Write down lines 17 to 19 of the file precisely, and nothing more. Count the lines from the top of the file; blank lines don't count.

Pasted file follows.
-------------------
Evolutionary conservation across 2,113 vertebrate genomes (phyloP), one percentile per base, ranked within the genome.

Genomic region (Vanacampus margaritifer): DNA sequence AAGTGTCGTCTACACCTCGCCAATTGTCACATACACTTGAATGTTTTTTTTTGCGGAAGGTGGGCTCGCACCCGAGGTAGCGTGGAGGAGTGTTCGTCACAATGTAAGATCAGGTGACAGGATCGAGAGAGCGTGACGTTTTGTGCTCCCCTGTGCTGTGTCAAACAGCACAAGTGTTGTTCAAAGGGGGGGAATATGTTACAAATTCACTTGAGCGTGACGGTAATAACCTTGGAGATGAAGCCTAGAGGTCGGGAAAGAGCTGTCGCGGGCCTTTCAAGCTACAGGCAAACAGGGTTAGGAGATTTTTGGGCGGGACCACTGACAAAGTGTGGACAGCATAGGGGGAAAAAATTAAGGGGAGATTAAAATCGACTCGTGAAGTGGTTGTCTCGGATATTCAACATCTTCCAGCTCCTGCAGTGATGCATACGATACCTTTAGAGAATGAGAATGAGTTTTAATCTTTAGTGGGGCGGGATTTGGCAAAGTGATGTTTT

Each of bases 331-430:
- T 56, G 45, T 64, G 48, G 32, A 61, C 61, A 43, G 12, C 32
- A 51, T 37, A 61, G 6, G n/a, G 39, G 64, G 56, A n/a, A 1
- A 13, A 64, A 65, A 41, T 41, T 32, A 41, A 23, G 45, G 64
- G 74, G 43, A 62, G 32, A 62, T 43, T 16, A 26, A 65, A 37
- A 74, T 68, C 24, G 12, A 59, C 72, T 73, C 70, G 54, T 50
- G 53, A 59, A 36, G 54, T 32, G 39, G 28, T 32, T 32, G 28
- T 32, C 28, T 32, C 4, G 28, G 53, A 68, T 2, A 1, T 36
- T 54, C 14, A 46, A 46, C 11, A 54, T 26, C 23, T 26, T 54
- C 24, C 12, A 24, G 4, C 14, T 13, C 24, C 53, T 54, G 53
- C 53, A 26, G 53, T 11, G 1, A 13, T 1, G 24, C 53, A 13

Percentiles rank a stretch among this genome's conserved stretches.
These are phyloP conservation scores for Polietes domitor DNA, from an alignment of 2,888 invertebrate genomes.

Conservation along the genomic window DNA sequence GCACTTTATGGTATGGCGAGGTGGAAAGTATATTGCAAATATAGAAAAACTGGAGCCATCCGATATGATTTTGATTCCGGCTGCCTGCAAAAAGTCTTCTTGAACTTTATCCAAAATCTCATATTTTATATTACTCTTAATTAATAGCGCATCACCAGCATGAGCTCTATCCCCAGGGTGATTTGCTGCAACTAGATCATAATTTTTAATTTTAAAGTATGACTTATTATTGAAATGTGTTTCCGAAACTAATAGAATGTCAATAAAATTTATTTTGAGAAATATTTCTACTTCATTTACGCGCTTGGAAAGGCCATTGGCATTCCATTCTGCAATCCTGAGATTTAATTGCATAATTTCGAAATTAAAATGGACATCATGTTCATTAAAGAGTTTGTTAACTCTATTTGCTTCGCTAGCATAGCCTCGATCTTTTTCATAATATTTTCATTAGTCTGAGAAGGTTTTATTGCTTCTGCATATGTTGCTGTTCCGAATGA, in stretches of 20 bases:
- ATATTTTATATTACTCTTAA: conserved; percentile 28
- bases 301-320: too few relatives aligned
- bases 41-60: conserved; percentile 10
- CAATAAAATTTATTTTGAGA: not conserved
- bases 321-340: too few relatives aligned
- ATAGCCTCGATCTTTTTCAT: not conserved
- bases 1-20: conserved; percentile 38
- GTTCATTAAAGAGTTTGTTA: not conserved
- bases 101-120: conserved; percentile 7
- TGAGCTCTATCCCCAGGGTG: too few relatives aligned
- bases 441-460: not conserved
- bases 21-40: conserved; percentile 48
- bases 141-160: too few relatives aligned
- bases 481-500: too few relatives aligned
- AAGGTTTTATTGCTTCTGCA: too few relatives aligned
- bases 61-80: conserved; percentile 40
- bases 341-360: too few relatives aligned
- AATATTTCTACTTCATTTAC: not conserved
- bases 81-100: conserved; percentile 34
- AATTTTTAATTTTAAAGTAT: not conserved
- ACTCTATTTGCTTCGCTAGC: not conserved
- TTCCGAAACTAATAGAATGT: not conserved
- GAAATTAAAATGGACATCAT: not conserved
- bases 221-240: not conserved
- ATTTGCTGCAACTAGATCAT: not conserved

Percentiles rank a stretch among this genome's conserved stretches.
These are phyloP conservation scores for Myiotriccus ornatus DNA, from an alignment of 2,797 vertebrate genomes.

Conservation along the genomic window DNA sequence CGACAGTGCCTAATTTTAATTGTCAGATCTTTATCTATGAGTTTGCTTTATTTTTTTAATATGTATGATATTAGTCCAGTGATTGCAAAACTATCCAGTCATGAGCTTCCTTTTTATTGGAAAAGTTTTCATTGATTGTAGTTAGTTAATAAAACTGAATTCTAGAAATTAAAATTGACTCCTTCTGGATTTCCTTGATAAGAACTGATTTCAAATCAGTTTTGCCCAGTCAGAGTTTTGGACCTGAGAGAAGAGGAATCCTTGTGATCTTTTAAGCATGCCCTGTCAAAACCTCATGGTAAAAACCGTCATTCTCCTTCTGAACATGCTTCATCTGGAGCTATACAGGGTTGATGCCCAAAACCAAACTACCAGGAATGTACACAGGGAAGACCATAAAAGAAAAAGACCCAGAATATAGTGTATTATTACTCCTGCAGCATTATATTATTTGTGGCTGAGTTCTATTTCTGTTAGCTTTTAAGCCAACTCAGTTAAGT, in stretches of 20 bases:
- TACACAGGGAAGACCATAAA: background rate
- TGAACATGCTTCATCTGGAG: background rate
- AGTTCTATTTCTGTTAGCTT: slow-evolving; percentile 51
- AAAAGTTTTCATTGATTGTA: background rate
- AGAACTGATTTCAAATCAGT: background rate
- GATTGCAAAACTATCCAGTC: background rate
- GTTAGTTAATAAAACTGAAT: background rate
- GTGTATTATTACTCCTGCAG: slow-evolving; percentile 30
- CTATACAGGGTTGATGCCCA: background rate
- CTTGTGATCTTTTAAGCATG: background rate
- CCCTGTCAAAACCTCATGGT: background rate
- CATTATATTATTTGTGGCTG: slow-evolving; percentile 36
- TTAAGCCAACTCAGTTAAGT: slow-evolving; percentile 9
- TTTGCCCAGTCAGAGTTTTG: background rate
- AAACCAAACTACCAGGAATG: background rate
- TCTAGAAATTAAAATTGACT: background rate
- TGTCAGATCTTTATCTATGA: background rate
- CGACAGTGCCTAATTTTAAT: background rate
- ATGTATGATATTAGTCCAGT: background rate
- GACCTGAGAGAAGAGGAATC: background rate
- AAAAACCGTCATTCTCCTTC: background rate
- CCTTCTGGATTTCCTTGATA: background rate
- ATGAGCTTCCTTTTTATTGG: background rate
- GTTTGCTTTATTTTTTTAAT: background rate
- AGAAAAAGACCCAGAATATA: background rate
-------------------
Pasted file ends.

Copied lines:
- ATATTTTATATTACTCTTAA: conserved; percentile 28
- bases 301-320: too few relatives aligned
- bases 41-60: conserved; percentile 10